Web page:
Each year we offer two Archaeological Field Schools, one offered by Dr. David Brauner, and one by Dr. Loren Davis. We are happy to say that we now offer an ethnographic field school directed by Dr. Sarah Cunningham.
Coopers Ferry Site - Dr. Loren Davis
The Cooper's Ferry Archaeology Field School, led by Dr. Loren Davis, will be returning to resume excavations at the Cooper's Ferry site. The Cooper's Ferry site is located in the beautiful lower Salmon River canyon of western Idaho and contains some of the earliest evidence of humans in the Pacific Northwest. Previous excavations show that the Cooper's Ferry site contains a long record of repeated human occupation, beginning with a Western Stemmed Tradition assemblage associated with radiocarbon dates of 11,370 and 11,410 14C years BP. These dates are controversial and, if true, support arguments that peoples bearing the Clovis tradition were not the first to settle the Far West. Our upcoming work at the site will build upon the exciting information collected already and will seek to address many archaeological questions related to the evolution of technology, economic patterns, and environmental conditions during the late Pleistocene to early Holocene period (ca. 13,000-13,000 cal BP). Ultimately, the OSU excavations at Cooper's Ferry will hopefully contribute critical data to answer many questions about the first peoples of the Pacific Northwest and, by extension, the Americas. Join us this coming summer to learn professional archaeological excavation, recordation, and field curation skills as we seek clues about the first peoples of Far Western North America. Students will also get an introduction to landscape and site-level approaches to geoarchaeological study--perspectives that are important in the search for and study of the First Americans. Apply here.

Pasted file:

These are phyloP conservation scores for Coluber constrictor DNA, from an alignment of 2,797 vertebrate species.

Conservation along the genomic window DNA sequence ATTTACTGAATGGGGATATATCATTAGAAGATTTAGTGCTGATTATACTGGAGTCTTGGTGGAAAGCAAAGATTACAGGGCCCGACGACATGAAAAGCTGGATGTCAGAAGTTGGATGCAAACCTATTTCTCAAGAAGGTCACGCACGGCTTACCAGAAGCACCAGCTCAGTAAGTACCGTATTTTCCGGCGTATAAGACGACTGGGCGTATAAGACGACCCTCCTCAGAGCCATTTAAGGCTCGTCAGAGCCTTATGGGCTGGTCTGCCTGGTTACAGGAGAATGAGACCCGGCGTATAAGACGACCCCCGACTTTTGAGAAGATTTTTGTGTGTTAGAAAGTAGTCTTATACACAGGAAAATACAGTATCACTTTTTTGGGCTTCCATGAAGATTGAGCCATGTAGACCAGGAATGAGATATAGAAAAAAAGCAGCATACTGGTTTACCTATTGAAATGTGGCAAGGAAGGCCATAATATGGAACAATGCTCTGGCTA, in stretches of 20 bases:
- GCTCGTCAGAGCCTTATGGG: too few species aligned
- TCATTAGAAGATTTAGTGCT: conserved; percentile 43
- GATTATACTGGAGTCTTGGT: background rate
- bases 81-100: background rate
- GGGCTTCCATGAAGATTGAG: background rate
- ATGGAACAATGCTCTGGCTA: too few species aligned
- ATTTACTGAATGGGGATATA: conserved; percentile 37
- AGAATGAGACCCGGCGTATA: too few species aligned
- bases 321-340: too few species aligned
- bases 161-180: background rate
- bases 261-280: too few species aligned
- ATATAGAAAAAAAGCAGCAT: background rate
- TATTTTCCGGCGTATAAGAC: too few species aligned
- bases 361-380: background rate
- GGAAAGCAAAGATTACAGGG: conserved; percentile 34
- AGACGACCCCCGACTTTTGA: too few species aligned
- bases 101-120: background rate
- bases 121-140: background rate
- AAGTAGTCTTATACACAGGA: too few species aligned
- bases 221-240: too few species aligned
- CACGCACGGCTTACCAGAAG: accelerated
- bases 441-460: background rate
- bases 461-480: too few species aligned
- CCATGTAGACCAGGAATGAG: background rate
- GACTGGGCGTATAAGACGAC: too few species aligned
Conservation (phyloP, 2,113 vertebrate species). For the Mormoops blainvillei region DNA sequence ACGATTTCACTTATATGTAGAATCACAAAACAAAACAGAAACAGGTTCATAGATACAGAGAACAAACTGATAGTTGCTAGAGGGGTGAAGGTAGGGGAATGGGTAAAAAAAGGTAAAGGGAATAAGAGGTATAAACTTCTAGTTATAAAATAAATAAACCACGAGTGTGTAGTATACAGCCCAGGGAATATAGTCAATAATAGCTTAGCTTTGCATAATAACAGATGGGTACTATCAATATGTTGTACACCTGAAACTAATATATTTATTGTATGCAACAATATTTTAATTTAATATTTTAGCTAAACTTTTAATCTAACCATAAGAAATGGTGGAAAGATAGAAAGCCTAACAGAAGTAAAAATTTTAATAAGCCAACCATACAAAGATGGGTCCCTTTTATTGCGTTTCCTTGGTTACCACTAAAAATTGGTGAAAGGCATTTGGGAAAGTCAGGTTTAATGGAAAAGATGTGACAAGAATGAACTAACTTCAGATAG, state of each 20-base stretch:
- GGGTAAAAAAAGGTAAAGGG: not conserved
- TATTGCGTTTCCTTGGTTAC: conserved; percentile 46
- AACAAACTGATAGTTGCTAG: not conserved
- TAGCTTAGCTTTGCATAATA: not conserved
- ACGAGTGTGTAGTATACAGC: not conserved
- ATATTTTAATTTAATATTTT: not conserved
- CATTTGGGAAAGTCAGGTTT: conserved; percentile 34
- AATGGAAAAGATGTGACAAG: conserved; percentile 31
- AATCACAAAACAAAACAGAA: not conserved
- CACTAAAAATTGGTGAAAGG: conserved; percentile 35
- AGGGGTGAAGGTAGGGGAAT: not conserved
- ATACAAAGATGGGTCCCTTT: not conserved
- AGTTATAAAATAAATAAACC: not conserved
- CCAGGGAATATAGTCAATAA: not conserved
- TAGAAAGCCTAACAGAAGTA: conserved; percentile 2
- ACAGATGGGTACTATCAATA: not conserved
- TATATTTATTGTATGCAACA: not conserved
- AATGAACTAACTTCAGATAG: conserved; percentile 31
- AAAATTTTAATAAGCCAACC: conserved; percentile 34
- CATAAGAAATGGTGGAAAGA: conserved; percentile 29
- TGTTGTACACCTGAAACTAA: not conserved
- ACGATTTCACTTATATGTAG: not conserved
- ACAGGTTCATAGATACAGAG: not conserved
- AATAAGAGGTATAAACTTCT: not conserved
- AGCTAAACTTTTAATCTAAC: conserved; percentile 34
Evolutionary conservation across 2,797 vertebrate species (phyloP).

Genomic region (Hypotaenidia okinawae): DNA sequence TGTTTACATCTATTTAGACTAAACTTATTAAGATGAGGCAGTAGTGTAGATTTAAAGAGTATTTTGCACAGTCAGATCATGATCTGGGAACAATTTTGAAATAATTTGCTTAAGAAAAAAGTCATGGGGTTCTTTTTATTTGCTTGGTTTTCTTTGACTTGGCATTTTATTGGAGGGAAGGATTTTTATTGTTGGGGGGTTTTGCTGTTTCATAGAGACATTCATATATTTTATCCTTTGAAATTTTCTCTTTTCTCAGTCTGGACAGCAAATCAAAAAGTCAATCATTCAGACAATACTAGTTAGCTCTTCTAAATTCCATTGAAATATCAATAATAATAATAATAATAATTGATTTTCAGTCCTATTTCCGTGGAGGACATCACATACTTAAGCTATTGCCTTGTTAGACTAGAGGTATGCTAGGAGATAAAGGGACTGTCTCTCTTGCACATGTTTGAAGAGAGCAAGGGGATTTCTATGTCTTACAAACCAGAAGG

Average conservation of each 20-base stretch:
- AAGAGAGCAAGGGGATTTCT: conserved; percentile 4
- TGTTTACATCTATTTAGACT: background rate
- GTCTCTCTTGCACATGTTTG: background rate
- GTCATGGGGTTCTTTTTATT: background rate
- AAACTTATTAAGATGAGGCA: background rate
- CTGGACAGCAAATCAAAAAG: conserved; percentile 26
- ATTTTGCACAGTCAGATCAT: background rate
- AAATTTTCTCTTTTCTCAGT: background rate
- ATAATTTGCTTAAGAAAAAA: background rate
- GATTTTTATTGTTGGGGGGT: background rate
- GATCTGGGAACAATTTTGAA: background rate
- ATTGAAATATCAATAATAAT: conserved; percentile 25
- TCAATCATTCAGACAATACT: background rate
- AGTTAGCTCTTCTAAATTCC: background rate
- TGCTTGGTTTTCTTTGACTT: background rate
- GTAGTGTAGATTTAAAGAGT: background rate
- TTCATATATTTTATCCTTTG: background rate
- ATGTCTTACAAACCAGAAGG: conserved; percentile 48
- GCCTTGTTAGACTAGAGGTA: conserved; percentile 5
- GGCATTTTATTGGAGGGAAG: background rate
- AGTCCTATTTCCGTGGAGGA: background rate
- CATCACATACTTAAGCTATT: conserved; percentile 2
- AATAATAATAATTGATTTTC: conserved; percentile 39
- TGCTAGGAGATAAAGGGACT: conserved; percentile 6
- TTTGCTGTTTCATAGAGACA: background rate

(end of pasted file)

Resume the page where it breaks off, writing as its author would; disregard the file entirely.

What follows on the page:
Anthropology Ethnographic Field School
On a bi-annual basis, the Ethnographic Field School is offered to both undergraduate and graduate students. Over the course of two full weeks, the students learn about and put into practice ethnographic methods. Housed with local families, students will get to know a community culture that is not their own. As they practice the participant observation and interviewing skills they learn about, each student chooses and pursues a topic relevant to rural people and places.